back up to 141/90 and I had palpable contractions which were irregular. I was given Nifedipine and
antibiotics. A nurse bought in a penicillin based antibiotic and gave it to the midwife. I spoke up and
advised I was allergic to penicillin. The baby was monitored again. His heart rate was slowly decreasing. I
had blurred vision and some lower back pain. My reflexes were brisk and I now had 3+ clonus. There was
still no protein in my urine and I did not have epigastric discomfort. My cervix was long and closed. I felt
fine. The Dr decided I had impending PET and my condition was deteriorating. They advised I should be
transferred again to the Mater Mothers Hospital as delivery was more than likely to be required. I had an IV
catheter/canula placed with difficulty as my veins were used the previous week and the intern chose
catheters which even I could see were too big. One of the midwives came to my rescue and placed a
catheter in above my wrist. The ambulance transfer was uneventful and this time my husband was
following behind in the car.

*I As yet I do not have my record from the Mater Mothers Hospital so the following is from my and my
husband’s memories.

I was examined by a team of doctors and it was decided I would be induced for trial labour the following
morning. My husband went home for the night and came back early the next day.

At 4.30 am I was examined. My Cervix was still long and closed so I was given gel. At 6am I was
examined (please no more examinations – 5 in 6 days was more than enough!!) and my membranes
ruptured. I had a shower and was offered an epidural but declined as this was not something I wanted. I was
2cm dilated with no change at Midday but had had lots of strong, regular and close contractions all
morning. My natural pain management techniques lasted until about 11 am but were limited as I was
confined to the bed and flat on my back. I had in an IV line, urinary catheter, was attached to EFM and a
blood pressure monitor. I couldn’t even roll over to my side. I requested gas as this was my preferred
method of analgesia should I ask for it. The gas made me nauseous and dry retch and at midday I had no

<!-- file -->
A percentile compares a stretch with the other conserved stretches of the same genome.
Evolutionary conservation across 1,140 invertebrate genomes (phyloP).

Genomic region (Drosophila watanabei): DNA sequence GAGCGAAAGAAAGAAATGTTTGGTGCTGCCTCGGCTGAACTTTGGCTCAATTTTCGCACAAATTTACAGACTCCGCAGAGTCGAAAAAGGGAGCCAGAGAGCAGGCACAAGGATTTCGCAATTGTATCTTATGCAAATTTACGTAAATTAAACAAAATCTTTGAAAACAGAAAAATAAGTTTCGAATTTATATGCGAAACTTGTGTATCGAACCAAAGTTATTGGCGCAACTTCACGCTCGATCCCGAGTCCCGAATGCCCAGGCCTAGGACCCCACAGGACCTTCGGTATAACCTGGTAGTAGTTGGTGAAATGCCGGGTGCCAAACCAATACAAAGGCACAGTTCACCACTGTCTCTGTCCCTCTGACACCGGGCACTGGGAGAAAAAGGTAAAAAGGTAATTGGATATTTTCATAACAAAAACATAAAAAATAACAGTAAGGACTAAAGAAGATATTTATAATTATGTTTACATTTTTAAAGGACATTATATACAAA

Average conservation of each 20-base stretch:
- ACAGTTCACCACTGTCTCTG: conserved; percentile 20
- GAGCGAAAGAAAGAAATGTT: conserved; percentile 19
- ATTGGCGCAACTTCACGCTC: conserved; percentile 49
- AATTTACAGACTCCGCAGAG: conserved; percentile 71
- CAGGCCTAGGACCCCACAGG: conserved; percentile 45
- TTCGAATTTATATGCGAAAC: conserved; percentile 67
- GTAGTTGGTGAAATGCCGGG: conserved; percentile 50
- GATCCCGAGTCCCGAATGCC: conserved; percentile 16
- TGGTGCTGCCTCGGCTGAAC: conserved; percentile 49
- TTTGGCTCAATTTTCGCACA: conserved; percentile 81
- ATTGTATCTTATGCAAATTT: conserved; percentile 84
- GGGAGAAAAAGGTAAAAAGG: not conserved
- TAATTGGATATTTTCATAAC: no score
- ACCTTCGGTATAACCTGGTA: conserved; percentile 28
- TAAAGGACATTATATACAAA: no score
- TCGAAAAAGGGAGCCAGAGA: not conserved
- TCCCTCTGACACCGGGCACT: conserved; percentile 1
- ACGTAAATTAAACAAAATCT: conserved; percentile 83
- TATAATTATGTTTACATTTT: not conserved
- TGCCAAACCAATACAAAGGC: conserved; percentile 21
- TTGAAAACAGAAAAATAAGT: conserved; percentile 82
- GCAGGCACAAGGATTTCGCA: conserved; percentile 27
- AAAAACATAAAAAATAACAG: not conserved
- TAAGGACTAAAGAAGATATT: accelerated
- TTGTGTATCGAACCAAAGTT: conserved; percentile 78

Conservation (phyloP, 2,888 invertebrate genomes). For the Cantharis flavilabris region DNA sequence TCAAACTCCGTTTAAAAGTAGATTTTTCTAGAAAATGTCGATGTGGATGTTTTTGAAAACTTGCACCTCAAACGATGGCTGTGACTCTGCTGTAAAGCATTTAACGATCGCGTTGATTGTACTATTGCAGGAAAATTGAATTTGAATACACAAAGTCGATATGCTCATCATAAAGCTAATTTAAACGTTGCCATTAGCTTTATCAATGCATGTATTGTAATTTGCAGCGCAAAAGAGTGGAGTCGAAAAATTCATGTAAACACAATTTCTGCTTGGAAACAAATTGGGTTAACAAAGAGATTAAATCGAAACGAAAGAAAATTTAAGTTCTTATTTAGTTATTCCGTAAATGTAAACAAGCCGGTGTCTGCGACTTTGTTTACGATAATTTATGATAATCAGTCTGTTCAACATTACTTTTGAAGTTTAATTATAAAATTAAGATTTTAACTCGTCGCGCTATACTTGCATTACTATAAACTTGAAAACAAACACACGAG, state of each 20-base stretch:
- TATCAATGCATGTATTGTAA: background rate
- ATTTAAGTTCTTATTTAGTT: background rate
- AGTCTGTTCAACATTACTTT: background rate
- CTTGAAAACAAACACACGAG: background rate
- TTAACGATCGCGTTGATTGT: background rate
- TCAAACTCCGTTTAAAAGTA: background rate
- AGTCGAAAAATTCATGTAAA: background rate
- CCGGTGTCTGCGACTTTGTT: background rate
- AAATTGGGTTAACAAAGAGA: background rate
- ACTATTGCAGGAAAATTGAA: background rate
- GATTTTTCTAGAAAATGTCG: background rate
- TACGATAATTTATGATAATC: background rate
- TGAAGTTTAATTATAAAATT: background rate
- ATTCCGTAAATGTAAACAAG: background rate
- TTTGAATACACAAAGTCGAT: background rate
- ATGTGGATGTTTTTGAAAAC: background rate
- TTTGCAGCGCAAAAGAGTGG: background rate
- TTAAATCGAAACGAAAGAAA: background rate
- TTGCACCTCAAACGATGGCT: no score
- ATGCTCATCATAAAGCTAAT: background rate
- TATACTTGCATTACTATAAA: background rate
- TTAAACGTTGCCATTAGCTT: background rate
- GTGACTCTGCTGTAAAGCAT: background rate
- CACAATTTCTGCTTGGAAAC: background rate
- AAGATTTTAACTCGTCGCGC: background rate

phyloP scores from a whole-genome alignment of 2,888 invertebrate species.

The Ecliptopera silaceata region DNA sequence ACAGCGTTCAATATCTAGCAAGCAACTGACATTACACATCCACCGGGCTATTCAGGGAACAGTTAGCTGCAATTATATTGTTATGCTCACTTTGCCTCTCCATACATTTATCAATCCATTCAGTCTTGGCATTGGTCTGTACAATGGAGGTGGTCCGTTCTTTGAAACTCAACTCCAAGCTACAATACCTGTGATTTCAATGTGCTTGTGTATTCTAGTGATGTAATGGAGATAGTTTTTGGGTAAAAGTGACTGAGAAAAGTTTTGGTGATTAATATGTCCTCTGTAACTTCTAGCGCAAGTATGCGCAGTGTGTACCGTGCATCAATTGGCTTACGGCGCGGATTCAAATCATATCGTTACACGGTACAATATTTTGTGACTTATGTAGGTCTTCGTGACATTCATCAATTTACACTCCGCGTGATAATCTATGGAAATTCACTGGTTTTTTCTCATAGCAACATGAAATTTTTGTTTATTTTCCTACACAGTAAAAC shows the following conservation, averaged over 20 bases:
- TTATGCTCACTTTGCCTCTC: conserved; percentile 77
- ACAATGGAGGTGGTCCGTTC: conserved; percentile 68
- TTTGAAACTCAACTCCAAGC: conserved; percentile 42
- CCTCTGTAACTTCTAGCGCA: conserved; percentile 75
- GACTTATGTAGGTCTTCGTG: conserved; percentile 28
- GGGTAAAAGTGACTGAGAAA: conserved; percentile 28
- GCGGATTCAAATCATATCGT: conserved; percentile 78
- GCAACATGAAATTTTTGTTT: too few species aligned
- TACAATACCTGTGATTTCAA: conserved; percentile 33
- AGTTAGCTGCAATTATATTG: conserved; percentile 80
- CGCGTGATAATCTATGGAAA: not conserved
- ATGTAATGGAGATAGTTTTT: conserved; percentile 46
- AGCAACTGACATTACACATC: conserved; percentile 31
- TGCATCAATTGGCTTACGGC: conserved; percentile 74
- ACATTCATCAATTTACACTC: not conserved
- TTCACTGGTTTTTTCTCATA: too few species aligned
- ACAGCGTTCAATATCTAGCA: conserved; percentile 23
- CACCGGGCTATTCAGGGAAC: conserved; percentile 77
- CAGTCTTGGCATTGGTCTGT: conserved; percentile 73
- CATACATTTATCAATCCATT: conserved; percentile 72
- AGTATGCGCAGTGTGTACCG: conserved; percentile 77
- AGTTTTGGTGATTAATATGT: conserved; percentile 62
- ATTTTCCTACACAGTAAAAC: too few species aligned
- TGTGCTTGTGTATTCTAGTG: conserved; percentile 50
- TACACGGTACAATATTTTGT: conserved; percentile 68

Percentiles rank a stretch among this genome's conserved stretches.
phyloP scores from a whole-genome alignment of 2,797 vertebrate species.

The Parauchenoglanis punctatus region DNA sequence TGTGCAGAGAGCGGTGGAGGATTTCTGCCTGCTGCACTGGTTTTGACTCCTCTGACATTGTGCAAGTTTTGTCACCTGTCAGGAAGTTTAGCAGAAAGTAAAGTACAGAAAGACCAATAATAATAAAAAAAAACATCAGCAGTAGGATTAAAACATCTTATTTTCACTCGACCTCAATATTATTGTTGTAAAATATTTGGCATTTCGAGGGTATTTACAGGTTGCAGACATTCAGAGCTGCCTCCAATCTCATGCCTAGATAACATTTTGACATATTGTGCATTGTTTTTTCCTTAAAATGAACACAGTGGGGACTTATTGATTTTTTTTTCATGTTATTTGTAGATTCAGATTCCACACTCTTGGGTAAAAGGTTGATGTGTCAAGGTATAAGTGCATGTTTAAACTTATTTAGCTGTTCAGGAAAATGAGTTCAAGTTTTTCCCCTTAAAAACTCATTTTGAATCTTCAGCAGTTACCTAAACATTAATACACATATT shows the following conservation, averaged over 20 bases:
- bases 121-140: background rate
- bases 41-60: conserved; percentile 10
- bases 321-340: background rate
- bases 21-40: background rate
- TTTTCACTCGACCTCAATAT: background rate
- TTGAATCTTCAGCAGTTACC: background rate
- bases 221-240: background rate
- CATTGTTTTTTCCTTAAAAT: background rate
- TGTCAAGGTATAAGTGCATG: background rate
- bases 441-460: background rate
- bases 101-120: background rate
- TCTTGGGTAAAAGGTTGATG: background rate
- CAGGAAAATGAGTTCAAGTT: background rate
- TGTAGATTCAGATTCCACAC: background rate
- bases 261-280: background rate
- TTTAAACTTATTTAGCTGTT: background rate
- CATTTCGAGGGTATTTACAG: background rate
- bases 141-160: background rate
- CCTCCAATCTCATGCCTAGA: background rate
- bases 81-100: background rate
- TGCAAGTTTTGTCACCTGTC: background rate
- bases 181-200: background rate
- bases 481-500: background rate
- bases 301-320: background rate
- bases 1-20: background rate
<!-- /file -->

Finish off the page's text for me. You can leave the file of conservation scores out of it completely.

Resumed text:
further dilation (are you kidding!!- all that pain MUST be doing something).

I had no intentions of requesting any further pain relief but it got to the point where I asked for an epidural,
which was given about 1.30pm. At 2pm while they were testing the effect of the epidural I still had pain in
the lower abdomen. The midwife joked that maybe he was ready to come out, and when she checked I was
10cm dilated with the head presenting ready to go.
I pushed well till 3.30 but then his head just stuck, almost out but not quite. I tried for another half hour
then took the option of a small episiotomy as they were debating this or suction. He popped out at exactly
4.00pm. I touched his head and for a split second thought he was dead until I remembered they can’t
breathe or cry until their chest is free. I was tired and not thinking. He came out on the next push and my
husband cut the cord.
They then gave me syntocin and removed the placenta. I did want a natural third stage but after all that had
preceeded this was not to be unexpected.
They took him straight down to ICU which I didn't think twice about at the time but it makes teary still that
neither my husband or I got to hold him. He weighed 2.795 KG and was perfect. He had an APGAR score
of 9 at 1 and 5 minutes. Our first pictures are of me alone in the hospital bed looking dazed, and my
husband the next morning looking at him inside his plastic crib. Our first family shot is not for a few days
afterwards.
We went down to see him after I was stitched and checked by the Dr. He was on CPAP and IV glucose in
the ICU nursery overnight. I had my bags taken to my room by a midwife and was wheeled back in the

wheelchair by my husband after our first visit.

Saturday 19th July. He was classed as six weeks early and moved over to the special care nursery where he
was placed on flow by nasal oxygen for another day and had a nasogastric tube placed for feeding. He was
on the sixth floor and I was on the 8th floor which made visiting difficult. I was torn between being on my
floor to ensure I ate, was present for checks
Nobody suggested expressing until about 24 hrs after the birth - which suprised me.
He was transferred over to Redlands in the middle of the night on Monday 21st and we've been going over
there each day for visits.